While these are interesting and important findings, caution is required in drawing certain conclusions. It would be erroneous to conclude that medication treatment has no long-term benefits as only core ADHD symptoms were examined. It remains possible that benefits on other important outcomes not examined here, e.g., educational attainment, work history, etc., were associated with consistent medication treatment. It is also true that medication treatment after the 14-month treatment portion of the study ended was no longer managed and monitored as it had been.
These data also provide don’t address whether adults who continued to take medication were benefiting from it. The findings reported here highlight that enduring medication benefits should not be expected; instead, whatever benefits this treatment provides while in place will likely dissipate when it stops.
Finally, while it is tempting to conclude that stimulant medication treatment was the cause of reduced adult stature, the design of the study does not fully allow support this conclusion. It is possible that some other factor that contributed to some participants taking medication more consistently, e.g., more severe symptoms, also explains the reduced height attainment in this group.
These limitations and uncertainties not withstanding, several ‘take home’ messages are important.
First, relatively few youth with ADHD use medication consistently over their development, even though it is the treatment that currently has the strongest empirical support for reducing symptoms.
Second, many with ADHD will continue to struggle with ADHD symptoms into adulthood, even though some show significant reductions in core symptoms over time.
Third, although medication helps control symptoms in the short-term, it is not a cure. Even long-term treatment provided in community settings does not seem to yield persistent benefits on core symptoms.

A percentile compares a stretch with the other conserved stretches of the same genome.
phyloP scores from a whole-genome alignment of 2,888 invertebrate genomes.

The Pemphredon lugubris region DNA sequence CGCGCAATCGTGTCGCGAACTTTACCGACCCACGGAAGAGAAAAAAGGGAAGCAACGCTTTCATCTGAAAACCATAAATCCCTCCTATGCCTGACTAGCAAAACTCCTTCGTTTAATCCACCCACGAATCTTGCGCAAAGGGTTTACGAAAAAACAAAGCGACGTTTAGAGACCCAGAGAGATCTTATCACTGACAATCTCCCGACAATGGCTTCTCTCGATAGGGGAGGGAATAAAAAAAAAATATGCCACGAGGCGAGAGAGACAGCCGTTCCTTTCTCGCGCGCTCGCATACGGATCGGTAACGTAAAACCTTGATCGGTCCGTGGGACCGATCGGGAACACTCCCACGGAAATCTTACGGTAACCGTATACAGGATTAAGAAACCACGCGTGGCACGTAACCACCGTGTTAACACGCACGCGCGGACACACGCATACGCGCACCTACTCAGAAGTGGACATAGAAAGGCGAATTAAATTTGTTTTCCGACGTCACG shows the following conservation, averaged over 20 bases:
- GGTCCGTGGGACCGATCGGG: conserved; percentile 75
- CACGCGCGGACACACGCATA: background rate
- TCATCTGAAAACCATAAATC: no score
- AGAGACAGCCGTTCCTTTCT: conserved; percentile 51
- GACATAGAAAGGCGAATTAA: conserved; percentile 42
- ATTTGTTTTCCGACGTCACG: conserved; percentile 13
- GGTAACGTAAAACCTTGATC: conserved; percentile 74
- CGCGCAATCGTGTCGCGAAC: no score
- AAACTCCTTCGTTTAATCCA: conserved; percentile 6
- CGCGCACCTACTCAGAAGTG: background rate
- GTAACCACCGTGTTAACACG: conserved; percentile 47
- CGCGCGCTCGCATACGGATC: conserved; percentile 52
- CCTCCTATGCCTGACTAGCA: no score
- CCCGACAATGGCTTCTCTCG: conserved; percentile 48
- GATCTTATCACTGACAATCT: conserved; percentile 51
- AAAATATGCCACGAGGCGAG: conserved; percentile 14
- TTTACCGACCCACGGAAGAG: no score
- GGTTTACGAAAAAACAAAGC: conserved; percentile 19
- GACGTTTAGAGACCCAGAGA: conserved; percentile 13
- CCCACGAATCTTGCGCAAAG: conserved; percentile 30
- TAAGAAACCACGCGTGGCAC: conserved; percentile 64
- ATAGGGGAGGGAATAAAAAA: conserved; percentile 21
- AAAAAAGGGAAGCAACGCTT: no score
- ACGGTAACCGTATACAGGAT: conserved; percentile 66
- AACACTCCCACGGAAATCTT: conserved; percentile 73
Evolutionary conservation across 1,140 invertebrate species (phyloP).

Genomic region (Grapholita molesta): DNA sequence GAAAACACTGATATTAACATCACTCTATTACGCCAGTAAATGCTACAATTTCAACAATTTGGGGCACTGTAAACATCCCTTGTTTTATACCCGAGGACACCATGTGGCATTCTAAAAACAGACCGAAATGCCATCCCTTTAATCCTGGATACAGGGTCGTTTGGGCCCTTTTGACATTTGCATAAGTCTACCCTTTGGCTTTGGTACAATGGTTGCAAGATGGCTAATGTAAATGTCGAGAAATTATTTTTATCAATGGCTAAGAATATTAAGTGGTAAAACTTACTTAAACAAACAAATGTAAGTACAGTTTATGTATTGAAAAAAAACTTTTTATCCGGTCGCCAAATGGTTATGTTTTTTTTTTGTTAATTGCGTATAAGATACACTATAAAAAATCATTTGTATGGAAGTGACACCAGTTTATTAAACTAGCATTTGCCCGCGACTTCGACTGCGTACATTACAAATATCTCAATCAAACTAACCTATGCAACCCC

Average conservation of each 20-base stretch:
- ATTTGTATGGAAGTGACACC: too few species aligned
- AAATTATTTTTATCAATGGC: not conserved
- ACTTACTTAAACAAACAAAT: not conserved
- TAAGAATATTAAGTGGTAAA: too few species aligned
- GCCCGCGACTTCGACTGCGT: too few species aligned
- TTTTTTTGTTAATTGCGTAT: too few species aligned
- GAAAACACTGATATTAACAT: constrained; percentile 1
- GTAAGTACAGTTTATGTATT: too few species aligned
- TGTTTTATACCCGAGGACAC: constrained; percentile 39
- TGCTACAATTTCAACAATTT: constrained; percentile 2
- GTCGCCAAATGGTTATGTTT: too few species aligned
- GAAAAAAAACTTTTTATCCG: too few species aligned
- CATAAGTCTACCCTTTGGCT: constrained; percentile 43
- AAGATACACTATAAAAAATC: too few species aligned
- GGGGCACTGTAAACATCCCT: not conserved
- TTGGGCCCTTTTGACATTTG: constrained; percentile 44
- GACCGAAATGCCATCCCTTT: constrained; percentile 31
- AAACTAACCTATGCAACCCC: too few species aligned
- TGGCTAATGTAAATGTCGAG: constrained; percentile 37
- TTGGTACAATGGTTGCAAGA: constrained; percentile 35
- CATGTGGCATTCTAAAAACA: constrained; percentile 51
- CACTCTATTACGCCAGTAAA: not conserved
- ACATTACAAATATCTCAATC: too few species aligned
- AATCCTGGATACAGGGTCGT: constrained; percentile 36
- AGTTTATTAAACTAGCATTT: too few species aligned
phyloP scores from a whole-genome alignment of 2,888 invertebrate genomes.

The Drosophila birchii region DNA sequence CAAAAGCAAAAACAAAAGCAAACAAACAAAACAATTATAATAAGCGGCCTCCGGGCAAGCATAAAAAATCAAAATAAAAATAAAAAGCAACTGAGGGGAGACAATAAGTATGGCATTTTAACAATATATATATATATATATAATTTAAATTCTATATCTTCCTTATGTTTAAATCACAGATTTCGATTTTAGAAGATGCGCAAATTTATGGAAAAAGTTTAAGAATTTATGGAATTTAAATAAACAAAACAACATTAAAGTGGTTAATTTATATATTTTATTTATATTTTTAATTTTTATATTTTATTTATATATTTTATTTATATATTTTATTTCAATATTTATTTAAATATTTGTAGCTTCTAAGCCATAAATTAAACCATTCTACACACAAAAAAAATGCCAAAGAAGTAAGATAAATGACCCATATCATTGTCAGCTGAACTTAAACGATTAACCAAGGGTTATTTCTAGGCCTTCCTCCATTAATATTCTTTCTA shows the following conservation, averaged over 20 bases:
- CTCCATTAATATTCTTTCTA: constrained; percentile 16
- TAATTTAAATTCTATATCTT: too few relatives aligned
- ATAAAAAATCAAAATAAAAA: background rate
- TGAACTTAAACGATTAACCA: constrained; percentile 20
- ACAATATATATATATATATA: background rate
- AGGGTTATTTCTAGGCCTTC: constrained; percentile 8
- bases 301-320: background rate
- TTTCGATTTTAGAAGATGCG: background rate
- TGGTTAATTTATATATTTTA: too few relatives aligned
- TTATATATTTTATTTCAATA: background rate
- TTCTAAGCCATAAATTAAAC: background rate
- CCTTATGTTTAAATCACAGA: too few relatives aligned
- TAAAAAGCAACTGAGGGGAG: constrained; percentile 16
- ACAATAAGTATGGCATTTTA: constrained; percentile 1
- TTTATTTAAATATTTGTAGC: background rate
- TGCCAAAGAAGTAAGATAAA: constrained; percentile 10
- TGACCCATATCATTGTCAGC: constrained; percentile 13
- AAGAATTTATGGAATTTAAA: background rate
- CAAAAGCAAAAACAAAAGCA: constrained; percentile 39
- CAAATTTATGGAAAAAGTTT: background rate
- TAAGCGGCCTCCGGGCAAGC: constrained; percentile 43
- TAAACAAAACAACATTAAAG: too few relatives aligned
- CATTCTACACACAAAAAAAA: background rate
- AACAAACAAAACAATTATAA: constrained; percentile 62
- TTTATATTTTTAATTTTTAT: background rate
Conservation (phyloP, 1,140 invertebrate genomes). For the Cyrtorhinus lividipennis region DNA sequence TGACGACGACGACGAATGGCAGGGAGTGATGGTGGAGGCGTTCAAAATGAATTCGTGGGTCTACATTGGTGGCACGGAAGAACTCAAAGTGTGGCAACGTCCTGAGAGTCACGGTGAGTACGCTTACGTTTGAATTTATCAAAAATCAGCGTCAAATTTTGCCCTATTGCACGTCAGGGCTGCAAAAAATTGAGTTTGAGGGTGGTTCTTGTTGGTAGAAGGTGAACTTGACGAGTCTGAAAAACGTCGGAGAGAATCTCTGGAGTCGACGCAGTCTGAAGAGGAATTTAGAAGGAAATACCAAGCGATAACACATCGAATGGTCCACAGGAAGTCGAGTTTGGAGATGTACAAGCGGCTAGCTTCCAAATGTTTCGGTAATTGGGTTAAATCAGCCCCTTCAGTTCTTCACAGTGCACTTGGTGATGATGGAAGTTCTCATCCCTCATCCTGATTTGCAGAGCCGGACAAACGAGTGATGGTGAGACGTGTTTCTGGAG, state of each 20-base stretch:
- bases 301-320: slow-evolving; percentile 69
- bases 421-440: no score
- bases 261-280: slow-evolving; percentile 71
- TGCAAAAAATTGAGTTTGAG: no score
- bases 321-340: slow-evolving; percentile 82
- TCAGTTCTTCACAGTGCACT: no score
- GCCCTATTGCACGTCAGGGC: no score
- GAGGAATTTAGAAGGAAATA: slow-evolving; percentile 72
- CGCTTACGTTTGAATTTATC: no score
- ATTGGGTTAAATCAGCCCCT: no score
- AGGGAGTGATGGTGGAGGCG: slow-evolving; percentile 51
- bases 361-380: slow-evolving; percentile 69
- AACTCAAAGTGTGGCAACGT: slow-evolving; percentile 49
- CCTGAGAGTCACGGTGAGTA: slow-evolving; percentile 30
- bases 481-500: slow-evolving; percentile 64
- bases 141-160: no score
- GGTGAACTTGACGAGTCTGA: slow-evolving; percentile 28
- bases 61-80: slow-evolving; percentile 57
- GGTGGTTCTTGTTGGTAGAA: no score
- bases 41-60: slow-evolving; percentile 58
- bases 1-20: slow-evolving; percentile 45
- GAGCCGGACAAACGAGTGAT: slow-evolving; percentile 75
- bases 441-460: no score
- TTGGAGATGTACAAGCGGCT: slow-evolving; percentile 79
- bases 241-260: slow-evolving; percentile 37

Fourth, we don’t know whether optimal medication treatment maintained over many years would have a greater impact. Unfortunately, the study required to answer this question will probably never be done.
Finally, parents and clinicians need to balance the need for persistent treatment in some children with the likely consequences of reduced adult height. Whether or not this is an important concern may depend on the height a child would have otherwise attained.
Because height reduction would likely be linked to cumulative exposure to stimulant medication over time, working to find the lowest effective dose is a good practice. In many cases, this can be achieved by combining medication treatment with other behavior therapy and/or other approaches.
– Dr. David Rabiner is a child clinical psychologist and Director of Undergraduate Studies in the Department of Psychology and Neuroscience at Duke University. He publishes the Attention Research Update, an online newsletter that helps parents, professionals, and educators keep up with the latest research on ADHD.